I recently came across the source of what I’ve been hearing for years, that a butterfly can move its beautiful wings on one side of the world and its effect is felt on the other side. The tiniest of actions produces unimaginable results.
Best-selling novelist and motivational speaker Andy Andrews also wrote the small book The Butterfly Effect to explain that the smallest act matters and that each life matters. It isn’t a difficult read at all but does require an open mind to take in known facts and an open heart to understand the impact of what he’s saying.
When we understand that everything matters, the results of our actions become more meaningful rightaway. One negative comment at work can demoralize an entire team but one positive response to a huge layoff, for example, can give remaining teammates the courage to keep working with dedication and thus earn income to pay our bills, buy things, and keep other people employed in society. We all need to vent sometimes but we also need to steer clear of the office gossip when doing so.
In 1963, mathematician Edward Lorenz presented a hypothesis to the New York Academy of Science, saying that a butterfly could flap its wings on one side of the world and the molecules of air that were displaced in turn moved other molecules of air and eventually a storm would arise on the other side of the earth. (Or, as has been said, its wing movement might have prevented a storm for that matter.)
Scientists being who they are, Lorenz was laughed out of the conference. But his idea was not new. And thirty years after he presented it, physics professors worldwide reached the conclusion that it was viable and accurate. Later it was given the status of a “law” called The Law of Sensitive Dependence on Initial Conditions. And it applies to far more than the weather. For example, it applies to human beings and their actions.
In straightforward language, Andy Andrews writes about people who might not have acted or lived to save the lives of billions of people. People like Colonel Joshua Lawrence Chamberlain of the Union Army, whose critical decision to throw his 80 remaining men into a full-out charge at Gettysburg at the end of the Civil War saved what is now the United States. He made it possible in the 20th Century for our now powerful nation to fight WWII on two fronts at the same time. One man who made one decision that affects all of us today.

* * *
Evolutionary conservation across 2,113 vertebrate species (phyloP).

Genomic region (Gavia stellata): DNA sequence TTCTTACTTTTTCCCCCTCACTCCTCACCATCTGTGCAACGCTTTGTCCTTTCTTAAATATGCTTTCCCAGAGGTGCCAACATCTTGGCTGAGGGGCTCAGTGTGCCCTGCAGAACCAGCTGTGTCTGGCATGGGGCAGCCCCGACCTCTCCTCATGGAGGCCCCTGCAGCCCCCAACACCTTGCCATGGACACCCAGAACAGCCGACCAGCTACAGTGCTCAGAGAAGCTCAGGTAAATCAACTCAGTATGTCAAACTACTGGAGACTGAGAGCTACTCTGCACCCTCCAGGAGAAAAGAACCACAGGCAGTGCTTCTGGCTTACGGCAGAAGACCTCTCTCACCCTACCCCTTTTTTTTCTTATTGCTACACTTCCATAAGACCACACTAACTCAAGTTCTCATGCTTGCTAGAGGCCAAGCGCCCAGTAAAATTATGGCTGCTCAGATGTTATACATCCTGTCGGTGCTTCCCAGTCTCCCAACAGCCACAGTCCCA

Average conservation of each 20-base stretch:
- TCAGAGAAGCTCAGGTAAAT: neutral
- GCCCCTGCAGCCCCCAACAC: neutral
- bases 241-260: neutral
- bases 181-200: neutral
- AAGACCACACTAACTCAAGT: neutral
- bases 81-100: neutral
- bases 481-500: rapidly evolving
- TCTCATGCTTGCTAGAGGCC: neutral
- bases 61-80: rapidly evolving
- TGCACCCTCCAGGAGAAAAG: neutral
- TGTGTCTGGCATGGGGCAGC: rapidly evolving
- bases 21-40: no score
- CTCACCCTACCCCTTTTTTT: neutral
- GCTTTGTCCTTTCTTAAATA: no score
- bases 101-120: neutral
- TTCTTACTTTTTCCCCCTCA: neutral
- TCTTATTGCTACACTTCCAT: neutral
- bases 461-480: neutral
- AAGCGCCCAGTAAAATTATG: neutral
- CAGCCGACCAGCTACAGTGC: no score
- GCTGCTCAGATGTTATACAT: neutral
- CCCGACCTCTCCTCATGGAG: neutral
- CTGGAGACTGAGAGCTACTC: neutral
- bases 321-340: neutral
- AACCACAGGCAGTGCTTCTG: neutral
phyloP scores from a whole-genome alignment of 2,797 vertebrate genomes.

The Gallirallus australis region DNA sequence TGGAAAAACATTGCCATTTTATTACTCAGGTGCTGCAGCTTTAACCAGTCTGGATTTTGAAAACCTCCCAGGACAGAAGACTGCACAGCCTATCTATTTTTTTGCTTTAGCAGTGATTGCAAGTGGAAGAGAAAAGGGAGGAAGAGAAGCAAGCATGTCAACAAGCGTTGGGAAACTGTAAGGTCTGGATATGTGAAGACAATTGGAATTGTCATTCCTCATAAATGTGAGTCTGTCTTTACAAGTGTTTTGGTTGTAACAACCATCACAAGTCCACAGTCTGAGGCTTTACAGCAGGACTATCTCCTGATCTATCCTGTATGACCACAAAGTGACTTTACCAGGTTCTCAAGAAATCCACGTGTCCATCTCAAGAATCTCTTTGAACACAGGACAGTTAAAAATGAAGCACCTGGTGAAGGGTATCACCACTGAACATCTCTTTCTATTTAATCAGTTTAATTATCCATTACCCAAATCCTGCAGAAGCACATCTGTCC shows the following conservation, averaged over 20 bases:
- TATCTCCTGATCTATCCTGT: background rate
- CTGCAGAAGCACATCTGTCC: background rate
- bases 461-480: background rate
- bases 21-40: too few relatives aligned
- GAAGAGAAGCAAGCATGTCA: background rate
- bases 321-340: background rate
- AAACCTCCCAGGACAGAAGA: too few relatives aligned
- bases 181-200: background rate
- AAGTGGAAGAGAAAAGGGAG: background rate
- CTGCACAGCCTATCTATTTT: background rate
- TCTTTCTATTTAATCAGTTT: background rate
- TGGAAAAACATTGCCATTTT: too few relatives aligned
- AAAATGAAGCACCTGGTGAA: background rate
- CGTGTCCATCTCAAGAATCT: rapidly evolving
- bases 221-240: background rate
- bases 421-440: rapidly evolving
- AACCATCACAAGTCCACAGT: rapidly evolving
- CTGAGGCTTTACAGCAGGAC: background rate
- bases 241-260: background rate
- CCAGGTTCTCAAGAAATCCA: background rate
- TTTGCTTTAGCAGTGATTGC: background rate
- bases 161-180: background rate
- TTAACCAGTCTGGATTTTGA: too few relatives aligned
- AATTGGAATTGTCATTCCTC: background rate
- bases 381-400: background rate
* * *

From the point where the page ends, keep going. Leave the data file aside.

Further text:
It is remarkable what else is covered in a book that takes 20 minutes or so to read. For example, the author briefly recounts a few highlights of George Washington Carver’s life: he developed 266 things from the peanut, 88 things from the sweet potato. The brilliant George pointed Henry Wallace in the right direction to becoming Secretary of Agriculture and then Vice-President of the United States. Wallace in turn hired Norman Borlaug to develop the hybridized corn and wheat that were drought and disease resistant. The crops saved billions of people worldwide from famine.
Taking a step back from that, what about a nearly dead baby bartered for and renamed George Washington Carver by Moses and Susan Carver who rescued him after Quantrill’s Raiders burned the Carvers’ farm, killed a number of people, and dragged off baby George’s mother, Mary Washington? If the Carvers hadn’t made the decision to go get the baby when they realized his mother was dead and then fight to save his life, what would the world have lost?
We are each of us unique on this earth, in this universe. No one else’s spirit is like ours. No one else thinks like we do. No one else feels pain or joy like we do. No one else can do what we can do. What we do does matter. We matter. We are here on earth to make the kind of difference that no one else can make. And we don’t know how many generations of people our actions are going to influence. It doesn’t matter whether they are our direct descendants or not.
We can be the butterfly that changes the world.